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Marketer's Brief: Millennials' Restrained Sex Habits Hurting Condom Sales

Published on .

Welcome to the latest edition of Marketer's Brief, a quick take on marketing news, moves and trends from Ad Age's reporters and editors. Send tips/suggestions to eschultz@adage.com.

Mobile phones can be blamed for a lot of things, like distracted driving, inattentive parenting and selfie overload. But less sex? Read on to find out how a condom maker is making that excuse for sales declines. Plus, we have the latest on Anheuser Busch InBev's newest brew—it's made with organic grains—and how a mattress brand is scrapping digital for print. Yes, print.

Credit: Trojan

'Younger people are having less sex'
Why are packaged-goods categories growing slower or declining despite a relatively strong economy and falling unemployment? No one has a good answer generally (it's not Hispanics being scared out of the market, for example). But Church & Dwight CEO Matt Farrell has an explanation for condom sales declining around 3 percent each of the past two quarters: Millennials and Gen Zers aren't have as much sex. "Younger people are having less sex, plus we're seeing an increase in use of non-latex condoms," Farrell said on a Nov. 2 conference call with analysts.

On an August call, he had a deeper explanation based on research for the C&D's Trojan brand: "Some of the factors are demographics, young people living at home longer, and surprisingly the distraction of mobile phone usage." Apparently, this is one area where multitasking just won't do, and the small screen is winning out. Laugh as you might, there's scholarly research behind this, from the journal Child Development, summarized in another distinguished medical journal, Playboy.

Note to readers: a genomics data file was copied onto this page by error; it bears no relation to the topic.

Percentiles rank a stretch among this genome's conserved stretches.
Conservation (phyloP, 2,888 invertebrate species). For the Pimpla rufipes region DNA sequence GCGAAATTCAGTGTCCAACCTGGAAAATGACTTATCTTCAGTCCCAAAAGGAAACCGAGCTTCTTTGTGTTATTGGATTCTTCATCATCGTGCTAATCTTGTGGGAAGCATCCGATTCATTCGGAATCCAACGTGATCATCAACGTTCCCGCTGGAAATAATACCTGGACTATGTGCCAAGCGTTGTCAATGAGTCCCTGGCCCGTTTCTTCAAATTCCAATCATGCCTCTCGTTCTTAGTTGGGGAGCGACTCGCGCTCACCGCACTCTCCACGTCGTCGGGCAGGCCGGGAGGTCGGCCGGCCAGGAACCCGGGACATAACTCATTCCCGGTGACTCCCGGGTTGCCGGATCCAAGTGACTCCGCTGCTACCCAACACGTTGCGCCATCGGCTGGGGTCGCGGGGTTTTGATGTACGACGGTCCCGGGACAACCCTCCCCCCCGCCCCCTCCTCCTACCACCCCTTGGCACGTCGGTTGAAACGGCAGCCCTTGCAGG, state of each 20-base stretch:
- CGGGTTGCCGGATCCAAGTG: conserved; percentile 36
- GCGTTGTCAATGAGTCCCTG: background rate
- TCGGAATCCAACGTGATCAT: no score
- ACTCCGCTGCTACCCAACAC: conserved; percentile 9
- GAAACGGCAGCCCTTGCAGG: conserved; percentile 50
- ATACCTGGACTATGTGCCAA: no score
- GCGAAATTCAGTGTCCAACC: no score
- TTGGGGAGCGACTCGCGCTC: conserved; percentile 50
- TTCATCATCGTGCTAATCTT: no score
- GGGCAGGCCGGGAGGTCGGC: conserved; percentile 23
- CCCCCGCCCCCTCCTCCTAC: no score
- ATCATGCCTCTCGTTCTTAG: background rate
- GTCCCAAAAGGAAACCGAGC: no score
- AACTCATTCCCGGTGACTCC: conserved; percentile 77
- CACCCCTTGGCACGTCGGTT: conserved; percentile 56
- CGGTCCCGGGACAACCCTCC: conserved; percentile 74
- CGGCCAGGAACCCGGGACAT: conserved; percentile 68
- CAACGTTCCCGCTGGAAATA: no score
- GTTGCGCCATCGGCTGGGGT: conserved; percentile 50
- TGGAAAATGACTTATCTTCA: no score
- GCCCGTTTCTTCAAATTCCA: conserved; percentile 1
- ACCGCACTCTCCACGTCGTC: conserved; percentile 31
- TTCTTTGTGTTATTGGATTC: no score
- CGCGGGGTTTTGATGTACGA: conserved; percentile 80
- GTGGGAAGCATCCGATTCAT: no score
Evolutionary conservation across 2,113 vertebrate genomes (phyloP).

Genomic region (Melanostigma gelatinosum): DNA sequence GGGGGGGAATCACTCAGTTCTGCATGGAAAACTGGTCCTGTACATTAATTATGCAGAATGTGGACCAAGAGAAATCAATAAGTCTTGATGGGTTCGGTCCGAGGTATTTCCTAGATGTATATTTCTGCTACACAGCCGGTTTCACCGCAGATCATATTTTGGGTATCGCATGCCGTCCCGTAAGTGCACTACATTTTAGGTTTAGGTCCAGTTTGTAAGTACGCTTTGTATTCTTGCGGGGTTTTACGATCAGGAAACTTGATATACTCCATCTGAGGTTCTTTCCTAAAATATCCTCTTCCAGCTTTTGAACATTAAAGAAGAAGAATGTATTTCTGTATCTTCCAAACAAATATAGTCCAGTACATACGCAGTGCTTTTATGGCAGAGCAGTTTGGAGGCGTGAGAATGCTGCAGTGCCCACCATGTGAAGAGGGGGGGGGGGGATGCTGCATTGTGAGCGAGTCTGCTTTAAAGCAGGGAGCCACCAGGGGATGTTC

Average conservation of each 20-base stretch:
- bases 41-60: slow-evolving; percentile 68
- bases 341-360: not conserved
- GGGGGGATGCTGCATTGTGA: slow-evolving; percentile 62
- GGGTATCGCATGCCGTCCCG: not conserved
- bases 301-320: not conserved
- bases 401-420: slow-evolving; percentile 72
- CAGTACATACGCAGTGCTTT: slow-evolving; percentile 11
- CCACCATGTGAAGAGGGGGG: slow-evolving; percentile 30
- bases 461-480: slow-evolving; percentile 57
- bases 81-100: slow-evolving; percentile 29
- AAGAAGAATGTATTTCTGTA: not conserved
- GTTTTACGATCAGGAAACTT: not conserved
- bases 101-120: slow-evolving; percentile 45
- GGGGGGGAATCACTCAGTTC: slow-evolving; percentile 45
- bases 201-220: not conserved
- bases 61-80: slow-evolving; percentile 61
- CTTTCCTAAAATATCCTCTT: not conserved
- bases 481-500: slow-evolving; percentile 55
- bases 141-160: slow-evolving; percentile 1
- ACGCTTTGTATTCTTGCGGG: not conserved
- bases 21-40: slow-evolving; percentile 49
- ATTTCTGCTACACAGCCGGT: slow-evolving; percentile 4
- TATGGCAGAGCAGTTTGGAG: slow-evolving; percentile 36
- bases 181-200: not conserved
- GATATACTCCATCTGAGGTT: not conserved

Could this beer be Super Bowl bound?
As Budweiser and Bud Light continue to falter, Michelob Ultra has been a star performer for Anheuser Busch InBev, routinely posting sales growth. Now the brewer is looking to capitalize on its hottest brand with a new line extension called Michelob Ultra Pure Gold. It will be brewed with "organic grains" and contain fewer calories than regular Ultra, which checks in at a relatively low 95 calories and has been marketed for post-athletic occasions. "In 2018, we'll be raising the bar with Michelob Ultra in a big way—by taking active lifestyle and health and wellness to the next level," Azania Andrews, Ultra's VP of marketing, said in a statement about the new brew. It seems like the kind of new product launch that AB InBev would back with one of its Super Bowl ads. A spokeswoman for the brewer declined to comment on that possibility. Regular Ultra has posted double-digit growth for 10 consecutive quarters. The brew's agency is FCB Chicago.

Halo Top heads to the mall

Halo Top will serve soft-serve ice cream at a new Scoop Shop in California.
Halo Top will serve soft-serve ice cream at a new Scoop Shop in California. Credit: Halo Top

Halo Top is taking a cue from brands it unseated in grocery stores, such as Ben & Jerry's and Haagen Dazs, and opening its first shop. The brand, which rose to the top spot in U.S. grocery stores this year, is opening a Scoop Shop at Westfield Topanga mall in California. It will serve some of the low-calorie, high-protein ice cream it sells in pints, plus its new soft-serve, ice cream sandwiches made with vegan cookies, cones including something called a "puffle" cone, and ice cream tacos. No word yet on whether that woman from the creepy commercial will make an appearance at the Nov. 15 grand opening.

Pampers introduces diaper, ad for World Prematurity Day